9B.4 High-Resolution In Situ Measurements of Three-Dimensional Kinematic Properties of an Urban Boundary Layer Using an Instrumented Unmanned Aerial System

Wednesday, 15 January 2020: 11:00 AM
104C (Boston Convention and Exhibition Center)
Kevin A. Adkins, Embry-Riddle Aeronautical Univ., Daytona Beach, FL; and A. Sescu, C. Swinford, and N. Rentzke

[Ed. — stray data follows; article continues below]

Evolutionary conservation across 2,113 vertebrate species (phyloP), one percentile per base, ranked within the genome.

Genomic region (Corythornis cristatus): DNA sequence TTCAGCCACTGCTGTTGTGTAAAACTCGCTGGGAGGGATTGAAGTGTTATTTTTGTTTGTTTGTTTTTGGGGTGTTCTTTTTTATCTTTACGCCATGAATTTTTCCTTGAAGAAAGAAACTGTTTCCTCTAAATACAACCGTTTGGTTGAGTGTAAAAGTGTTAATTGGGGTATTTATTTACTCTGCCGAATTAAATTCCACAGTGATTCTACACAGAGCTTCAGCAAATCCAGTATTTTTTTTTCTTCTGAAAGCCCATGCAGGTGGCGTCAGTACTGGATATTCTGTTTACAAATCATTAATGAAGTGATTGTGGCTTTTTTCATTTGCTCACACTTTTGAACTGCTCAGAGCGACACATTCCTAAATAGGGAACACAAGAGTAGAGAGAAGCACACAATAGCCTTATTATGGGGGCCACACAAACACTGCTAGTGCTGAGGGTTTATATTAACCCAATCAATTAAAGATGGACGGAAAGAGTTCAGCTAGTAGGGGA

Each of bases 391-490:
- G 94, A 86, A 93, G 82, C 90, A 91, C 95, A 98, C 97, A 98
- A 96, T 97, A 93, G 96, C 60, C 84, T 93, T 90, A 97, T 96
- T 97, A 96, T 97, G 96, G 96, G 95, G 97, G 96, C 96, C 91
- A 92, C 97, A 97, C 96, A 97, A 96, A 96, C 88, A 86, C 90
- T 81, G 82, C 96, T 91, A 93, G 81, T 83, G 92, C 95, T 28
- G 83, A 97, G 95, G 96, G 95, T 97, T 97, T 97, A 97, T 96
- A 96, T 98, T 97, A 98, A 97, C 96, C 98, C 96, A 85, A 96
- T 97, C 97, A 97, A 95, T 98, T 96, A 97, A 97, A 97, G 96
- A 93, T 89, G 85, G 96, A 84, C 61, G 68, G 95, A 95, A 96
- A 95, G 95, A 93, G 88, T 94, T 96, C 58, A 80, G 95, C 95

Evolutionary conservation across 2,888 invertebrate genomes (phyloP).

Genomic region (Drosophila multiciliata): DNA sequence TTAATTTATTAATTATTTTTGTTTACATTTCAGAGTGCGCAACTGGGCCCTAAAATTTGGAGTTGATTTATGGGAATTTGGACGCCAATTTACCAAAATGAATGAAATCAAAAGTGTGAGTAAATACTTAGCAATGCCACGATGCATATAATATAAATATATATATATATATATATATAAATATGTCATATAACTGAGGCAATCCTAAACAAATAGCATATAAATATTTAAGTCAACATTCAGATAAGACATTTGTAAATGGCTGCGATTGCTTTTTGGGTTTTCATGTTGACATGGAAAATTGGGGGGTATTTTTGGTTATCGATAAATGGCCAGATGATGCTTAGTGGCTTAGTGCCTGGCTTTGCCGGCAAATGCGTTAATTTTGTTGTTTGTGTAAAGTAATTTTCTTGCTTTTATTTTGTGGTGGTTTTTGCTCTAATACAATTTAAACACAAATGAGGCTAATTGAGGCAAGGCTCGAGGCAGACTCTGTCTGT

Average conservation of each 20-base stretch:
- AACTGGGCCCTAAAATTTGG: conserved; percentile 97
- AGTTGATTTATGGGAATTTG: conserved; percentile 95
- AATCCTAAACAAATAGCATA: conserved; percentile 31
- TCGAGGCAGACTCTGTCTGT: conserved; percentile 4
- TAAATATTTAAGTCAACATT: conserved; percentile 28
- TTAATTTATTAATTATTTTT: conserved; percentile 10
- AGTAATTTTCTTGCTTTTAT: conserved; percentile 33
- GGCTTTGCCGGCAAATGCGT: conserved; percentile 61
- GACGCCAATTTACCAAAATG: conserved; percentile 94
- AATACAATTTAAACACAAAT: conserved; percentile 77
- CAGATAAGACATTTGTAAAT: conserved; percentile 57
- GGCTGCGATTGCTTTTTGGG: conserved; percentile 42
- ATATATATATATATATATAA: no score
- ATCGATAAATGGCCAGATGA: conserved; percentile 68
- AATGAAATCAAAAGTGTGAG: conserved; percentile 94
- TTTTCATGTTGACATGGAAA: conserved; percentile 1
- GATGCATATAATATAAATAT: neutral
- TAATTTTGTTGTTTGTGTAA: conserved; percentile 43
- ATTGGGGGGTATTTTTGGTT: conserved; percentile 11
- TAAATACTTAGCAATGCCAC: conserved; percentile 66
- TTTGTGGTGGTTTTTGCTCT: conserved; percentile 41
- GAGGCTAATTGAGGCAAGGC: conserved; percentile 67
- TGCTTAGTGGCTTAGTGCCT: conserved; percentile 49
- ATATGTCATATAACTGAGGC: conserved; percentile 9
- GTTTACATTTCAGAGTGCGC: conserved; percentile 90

Atmospheric flow in an urban environment is complex and characterized by shear, acceleration and deceleration of flow, separation, and turbulence. Most investigations of flow in the urban boundary layer to date have been undertaken by either wind tunnel or numerical investigations of simplistic and isolated geometries. When field experiments have been undertaken, they have either been accomplished with a coarse network of in-situ sensors or slow response sensors based on timing or Doppler shifts, resulting in low resolution and decreasing performance with height. Multirotor small unmanned aerial systems (sUAS) are compact, have the ability to take-off and land vertically, hover for long periods of time, and maneuver easily in all three spatial dimensions. Hence, an instrumented sUAS provides not only a novel but also an effective platform that can be utilized to measure various properties in complex urban environments conveniently, cost effectively, and with high spatial resolution. This talk details observed three-dimensional kinematic properties of an urban boundary layer from a field campaign undertaken during the summer of 2019, and discusses the challenges associated with such an undertaking. In addition to providing new insight into the urban boundary layer, a better characterization of this environment is required for burgeoning sUAS urban operations such as urban air mobility and package delivery, amongst others.
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